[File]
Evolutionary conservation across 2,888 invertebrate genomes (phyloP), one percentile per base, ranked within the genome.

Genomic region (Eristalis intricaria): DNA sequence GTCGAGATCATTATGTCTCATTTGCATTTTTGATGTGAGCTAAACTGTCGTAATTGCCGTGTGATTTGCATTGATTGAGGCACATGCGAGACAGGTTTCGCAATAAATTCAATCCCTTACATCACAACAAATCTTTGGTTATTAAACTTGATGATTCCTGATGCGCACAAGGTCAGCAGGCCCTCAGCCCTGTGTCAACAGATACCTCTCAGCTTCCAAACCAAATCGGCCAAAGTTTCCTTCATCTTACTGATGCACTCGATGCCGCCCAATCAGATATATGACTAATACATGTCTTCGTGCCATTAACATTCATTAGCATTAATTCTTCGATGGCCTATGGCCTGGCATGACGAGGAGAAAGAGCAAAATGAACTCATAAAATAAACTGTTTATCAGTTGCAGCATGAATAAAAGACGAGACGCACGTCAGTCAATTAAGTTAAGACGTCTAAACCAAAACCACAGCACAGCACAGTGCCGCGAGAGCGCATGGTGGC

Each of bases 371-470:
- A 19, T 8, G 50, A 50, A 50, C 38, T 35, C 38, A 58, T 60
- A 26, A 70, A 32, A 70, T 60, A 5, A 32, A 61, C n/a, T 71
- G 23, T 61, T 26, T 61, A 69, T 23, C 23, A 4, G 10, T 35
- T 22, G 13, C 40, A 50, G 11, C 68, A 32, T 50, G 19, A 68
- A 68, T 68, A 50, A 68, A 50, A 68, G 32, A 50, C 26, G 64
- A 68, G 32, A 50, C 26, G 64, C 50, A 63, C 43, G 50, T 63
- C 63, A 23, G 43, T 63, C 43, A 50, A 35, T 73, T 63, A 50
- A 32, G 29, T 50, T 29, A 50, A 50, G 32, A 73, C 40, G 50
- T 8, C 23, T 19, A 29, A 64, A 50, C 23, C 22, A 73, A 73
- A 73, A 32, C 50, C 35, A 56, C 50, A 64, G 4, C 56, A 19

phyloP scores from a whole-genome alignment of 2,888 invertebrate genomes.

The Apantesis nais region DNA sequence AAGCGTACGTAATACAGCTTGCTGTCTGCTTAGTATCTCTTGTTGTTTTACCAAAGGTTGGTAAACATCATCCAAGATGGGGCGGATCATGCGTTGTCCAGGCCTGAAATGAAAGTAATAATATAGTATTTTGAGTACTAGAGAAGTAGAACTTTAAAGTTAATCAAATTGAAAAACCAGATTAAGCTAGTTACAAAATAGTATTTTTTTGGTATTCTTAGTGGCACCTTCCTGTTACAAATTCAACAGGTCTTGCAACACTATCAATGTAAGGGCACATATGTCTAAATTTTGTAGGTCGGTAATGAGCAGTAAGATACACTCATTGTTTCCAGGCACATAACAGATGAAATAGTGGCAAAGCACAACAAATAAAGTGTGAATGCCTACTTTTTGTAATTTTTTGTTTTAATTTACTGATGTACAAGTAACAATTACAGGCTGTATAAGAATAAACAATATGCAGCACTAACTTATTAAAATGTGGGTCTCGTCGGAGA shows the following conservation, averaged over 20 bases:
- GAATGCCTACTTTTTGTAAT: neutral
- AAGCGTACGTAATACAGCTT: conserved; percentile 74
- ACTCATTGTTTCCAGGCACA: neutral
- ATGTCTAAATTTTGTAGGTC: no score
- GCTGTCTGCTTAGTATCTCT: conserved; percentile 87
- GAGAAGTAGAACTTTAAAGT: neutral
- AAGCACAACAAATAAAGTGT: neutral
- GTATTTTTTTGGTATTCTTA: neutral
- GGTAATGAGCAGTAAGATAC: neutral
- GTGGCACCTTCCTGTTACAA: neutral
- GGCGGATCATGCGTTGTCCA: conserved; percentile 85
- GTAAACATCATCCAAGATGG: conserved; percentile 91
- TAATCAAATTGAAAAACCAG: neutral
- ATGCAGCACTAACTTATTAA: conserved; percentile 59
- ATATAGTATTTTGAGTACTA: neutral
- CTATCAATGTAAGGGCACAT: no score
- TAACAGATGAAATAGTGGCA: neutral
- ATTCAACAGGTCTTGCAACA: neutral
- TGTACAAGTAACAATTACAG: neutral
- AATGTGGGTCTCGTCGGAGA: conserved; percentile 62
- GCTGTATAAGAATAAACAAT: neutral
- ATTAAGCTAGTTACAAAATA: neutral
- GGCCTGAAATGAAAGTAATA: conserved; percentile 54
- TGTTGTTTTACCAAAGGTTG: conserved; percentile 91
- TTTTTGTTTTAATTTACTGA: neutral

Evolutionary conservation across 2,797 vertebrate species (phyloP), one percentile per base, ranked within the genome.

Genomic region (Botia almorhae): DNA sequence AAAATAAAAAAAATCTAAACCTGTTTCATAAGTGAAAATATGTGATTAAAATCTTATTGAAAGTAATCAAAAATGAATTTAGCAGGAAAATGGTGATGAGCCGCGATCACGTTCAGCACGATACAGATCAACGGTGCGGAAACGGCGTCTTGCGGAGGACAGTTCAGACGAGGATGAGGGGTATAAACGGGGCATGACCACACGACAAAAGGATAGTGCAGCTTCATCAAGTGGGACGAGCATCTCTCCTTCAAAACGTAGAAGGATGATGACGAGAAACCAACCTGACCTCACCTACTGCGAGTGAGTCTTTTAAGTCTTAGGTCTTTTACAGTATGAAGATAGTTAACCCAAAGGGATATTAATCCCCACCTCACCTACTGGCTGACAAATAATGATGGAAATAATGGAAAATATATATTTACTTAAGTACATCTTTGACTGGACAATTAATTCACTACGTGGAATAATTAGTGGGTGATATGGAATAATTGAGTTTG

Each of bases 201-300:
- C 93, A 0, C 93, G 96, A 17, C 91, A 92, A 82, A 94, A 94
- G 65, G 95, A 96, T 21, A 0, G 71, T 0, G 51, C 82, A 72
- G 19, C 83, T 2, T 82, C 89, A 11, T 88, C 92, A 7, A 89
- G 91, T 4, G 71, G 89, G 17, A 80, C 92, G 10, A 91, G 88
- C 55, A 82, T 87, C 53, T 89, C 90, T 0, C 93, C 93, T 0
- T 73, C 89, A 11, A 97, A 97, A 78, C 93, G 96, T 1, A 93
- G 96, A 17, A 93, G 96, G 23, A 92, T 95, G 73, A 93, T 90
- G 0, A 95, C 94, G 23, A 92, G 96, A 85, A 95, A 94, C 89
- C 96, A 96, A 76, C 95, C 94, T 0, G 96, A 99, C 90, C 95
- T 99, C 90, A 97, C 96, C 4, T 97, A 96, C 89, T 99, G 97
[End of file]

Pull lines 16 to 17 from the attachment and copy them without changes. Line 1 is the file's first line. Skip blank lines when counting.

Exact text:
- GAATGCCTACTTTTTGTAAT: neutral
- AAGCGTACGTAATACAGCTT: conserved; percentile 74